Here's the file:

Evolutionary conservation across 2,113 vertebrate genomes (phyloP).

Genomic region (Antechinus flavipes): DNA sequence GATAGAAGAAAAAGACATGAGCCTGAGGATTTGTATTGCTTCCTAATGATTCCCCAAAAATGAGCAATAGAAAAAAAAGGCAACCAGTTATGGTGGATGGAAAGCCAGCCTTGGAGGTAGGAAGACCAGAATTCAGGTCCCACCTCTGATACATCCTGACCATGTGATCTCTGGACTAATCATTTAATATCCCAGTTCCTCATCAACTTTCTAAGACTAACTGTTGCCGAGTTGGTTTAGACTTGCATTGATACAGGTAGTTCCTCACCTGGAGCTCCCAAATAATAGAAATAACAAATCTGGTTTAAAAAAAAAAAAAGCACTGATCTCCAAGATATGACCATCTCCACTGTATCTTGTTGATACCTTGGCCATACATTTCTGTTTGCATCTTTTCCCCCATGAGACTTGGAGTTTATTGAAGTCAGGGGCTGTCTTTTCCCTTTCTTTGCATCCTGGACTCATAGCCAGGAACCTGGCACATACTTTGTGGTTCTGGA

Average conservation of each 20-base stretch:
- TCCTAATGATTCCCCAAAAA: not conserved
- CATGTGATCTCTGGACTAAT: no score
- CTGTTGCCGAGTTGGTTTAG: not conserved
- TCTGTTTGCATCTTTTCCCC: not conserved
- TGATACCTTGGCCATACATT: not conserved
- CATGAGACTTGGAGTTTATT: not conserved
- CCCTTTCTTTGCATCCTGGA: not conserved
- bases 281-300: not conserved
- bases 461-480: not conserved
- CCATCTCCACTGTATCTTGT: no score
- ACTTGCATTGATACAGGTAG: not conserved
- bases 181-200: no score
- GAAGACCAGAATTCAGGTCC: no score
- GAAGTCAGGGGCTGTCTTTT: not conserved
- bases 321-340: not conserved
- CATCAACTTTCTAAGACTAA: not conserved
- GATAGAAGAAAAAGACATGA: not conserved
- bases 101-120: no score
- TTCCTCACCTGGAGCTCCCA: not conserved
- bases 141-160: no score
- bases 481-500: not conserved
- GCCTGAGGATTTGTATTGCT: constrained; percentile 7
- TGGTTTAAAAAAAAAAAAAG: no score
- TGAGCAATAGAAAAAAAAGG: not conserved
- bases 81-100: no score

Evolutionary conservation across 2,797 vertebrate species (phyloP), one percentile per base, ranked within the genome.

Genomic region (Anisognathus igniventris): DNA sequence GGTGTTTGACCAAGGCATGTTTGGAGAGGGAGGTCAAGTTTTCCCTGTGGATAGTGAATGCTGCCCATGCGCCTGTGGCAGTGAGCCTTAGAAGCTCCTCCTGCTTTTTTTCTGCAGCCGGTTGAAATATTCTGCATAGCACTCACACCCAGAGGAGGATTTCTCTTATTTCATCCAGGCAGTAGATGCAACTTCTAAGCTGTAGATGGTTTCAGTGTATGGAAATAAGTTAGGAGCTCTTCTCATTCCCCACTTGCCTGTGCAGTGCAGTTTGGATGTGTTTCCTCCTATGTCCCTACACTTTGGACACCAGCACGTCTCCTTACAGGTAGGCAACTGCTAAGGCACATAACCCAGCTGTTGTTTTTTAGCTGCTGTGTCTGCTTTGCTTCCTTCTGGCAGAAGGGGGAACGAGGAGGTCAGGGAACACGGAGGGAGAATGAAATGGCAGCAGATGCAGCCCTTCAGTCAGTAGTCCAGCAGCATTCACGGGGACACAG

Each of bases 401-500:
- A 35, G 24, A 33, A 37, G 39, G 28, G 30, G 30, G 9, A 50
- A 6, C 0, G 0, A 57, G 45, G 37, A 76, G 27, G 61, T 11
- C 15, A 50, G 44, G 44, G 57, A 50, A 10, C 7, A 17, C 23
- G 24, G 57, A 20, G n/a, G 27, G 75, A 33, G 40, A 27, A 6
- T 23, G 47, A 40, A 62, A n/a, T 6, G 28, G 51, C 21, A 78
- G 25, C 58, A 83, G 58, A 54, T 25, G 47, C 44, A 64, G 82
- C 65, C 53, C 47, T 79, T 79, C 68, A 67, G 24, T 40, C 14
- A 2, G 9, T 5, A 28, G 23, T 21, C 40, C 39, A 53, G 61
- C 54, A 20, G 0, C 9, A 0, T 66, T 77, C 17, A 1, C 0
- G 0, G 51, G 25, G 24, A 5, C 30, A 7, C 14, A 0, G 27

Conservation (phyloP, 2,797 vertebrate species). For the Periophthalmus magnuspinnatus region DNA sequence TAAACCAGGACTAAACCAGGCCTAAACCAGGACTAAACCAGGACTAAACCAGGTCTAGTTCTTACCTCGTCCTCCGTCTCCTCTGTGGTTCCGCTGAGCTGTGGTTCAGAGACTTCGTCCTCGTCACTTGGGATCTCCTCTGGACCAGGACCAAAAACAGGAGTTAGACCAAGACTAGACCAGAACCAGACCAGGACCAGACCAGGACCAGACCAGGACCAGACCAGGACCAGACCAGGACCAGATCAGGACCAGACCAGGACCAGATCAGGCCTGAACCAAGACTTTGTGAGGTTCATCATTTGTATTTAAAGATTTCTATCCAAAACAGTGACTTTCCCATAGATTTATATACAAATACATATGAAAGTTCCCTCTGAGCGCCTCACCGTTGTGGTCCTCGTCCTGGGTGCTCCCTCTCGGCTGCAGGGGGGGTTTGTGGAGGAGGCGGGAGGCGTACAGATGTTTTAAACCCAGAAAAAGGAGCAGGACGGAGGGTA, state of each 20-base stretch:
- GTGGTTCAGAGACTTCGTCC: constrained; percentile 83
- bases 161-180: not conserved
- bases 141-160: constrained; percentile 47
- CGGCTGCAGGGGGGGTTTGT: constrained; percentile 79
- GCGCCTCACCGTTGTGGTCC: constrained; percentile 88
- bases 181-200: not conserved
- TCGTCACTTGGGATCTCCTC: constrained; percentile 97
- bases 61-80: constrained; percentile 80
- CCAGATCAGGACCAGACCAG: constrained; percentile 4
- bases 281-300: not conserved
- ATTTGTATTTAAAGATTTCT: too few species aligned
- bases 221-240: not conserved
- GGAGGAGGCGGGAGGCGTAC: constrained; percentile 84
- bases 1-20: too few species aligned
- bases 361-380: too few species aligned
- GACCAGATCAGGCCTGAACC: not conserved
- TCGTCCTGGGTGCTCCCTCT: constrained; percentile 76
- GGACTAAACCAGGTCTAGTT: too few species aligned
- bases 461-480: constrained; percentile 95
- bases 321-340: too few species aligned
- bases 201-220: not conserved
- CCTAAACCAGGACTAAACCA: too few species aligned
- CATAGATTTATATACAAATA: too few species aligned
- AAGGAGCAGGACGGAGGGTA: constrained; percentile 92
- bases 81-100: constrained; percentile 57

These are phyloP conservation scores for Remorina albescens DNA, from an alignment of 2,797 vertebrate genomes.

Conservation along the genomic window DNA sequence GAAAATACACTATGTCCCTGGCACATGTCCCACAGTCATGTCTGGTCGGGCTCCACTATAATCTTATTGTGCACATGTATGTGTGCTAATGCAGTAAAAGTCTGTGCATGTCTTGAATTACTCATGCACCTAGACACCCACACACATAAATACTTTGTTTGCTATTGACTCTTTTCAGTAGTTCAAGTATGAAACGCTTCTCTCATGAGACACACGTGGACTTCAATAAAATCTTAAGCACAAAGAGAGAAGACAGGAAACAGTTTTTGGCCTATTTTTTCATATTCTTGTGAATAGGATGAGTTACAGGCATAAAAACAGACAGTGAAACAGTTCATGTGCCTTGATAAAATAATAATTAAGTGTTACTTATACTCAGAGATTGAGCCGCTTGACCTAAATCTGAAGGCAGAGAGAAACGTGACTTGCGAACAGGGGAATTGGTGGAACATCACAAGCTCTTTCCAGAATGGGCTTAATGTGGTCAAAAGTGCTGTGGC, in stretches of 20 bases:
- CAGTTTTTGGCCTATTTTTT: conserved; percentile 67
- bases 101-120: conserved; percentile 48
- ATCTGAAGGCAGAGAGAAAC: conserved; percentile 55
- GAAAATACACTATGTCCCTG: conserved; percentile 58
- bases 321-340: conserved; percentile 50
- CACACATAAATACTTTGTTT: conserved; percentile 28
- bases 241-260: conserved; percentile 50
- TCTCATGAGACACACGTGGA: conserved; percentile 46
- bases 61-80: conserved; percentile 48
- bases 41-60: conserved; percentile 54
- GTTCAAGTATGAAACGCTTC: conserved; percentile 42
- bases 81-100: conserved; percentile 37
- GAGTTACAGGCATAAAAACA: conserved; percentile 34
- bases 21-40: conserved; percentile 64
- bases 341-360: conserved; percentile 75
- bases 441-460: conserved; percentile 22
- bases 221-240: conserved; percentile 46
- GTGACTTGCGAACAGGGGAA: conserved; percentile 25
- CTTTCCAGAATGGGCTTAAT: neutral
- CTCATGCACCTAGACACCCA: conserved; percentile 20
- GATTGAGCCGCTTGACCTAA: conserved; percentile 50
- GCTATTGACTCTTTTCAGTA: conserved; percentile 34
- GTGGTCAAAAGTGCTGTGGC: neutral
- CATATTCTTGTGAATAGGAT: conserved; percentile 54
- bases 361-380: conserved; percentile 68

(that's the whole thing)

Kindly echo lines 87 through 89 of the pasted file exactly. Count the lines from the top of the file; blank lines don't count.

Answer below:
- GTGACTTGCGAACAGGGGAA: conserved; percentile 25
- CTTTCCAGAATGGGCTTAAT: neutral
- CTCATGCACCTAGACACCCA: conserved; percentile 20